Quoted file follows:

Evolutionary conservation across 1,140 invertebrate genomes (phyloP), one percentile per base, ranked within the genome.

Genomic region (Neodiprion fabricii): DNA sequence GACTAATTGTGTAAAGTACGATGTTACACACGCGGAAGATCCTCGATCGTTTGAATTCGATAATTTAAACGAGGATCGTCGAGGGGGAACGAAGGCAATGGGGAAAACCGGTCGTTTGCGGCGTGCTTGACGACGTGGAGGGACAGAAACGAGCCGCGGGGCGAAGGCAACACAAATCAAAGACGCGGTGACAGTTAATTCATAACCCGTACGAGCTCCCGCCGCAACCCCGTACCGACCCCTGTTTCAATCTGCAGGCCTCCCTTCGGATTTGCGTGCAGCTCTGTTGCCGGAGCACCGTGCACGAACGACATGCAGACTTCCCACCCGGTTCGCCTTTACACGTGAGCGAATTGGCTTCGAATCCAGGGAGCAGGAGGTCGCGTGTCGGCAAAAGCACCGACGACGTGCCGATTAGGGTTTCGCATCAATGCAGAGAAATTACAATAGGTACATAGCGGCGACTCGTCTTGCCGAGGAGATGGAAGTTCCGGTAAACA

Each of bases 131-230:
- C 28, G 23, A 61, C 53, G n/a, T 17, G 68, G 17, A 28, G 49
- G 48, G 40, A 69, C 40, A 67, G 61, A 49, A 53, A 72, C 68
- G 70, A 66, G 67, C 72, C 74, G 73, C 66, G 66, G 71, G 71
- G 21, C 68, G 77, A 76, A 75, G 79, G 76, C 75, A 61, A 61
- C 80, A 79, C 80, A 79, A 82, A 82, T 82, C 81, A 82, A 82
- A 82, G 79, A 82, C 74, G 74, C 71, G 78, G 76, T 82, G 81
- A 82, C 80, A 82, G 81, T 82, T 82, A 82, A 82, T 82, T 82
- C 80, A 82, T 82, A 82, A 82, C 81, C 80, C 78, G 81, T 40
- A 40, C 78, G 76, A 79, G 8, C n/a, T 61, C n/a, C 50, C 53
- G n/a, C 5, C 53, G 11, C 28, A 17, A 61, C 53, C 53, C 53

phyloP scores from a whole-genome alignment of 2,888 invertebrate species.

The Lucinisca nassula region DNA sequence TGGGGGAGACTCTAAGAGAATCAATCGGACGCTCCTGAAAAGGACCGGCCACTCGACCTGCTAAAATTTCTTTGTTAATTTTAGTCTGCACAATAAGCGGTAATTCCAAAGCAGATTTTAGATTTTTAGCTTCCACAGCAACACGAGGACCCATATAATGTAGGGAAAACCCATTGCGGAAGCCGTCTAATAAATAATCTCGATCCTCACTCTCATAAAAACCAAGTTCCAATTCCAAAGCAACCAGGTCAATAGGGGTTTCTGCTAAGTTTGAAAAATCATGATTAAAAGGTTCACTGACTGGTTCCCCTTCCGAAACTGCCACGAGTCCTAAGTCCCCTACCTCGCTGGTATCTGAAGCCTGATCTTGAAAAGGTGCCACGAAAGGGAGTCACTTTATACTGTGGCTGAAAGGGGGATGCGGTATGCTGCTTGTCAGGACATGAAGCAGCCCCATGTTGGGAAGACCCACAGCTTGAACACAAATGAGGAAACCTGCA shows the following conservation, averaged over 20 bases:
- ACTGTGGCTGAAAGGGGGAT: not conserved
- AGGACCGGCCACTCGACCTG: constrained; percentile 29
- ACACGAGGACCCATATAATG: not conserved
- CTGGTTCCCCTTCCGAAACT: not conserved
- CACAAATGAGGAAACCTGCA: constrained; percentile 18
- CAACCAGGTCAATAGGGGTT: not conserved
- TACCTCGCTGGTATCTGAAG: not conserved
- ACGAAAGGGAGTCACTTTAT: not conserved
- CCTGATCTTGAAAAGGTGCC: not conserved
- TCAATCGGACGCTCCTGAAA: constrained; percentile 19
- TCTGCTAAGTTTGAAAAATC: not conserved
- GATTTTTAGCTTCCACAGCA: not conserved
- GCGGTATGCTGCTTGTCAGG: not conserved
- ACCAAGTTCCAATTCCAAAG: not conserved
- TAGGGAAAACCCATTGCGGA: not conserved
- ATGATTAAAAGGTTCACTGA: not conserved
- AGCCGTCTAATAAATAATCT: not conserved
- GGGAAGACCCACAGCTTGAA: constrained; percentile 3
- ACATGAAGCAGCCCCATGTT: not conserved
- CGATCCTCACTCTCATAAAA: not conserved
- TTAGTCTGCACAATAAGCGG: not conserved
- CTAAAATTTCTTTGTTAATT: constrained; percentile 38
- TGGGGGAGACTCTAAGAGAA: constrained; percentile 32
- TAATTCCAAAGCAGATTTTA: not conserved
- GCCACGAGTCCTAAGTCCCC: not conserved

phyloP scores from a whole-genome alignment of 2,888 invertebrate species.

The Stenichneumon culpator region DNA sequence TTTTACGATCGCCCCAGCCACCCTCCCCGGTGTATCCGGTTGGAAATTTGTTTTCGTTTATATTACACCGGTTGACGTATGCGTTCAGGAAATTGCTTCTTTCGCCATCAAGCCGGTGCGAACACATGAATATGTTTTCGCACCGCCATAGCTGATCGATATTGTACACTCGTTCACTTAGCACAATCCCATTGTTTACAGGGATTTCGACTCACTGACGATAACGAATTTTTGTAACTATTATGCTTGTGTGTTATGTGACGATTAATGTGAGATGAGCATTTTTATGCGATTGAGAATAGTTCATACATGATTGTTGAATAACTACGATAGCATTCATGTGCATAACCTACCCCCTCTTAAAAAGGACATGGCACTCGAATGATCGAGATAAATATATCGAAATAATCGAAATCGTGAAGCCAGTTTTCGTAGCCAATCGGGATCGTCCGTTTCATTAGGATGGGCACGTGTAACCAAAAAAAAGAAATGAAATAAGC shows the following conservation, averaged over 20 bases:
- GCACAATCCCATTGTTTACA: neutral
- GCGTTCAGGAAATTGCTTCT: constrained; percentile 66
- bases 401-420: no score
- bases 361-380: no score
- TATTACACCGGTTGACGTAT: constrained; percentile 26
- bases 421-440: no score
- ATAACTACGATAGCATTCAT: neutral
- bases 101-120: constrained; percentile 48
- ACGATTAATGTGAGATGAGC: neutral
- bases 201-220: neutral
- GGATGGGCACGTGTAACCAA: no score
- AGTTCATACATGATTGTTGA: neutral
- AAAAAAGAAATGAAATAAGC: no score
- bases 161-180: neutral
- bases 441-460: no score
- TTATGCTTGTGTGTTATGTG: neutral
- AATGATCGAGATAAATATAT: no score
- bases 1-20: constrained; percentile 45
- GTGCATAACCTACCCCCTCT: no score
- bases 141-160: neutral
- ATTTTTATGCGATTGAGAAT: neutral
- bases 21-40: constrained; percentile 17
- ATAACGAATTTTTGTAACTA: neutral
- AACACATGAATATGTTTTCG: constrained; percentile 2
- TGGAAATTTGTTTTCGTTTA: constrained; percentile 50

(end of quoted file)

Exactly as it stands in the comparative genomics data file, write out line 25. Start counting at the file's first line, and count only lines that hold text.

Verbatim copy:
- TCAATCGGACGCTCCTGAAA: constrained; percentile 19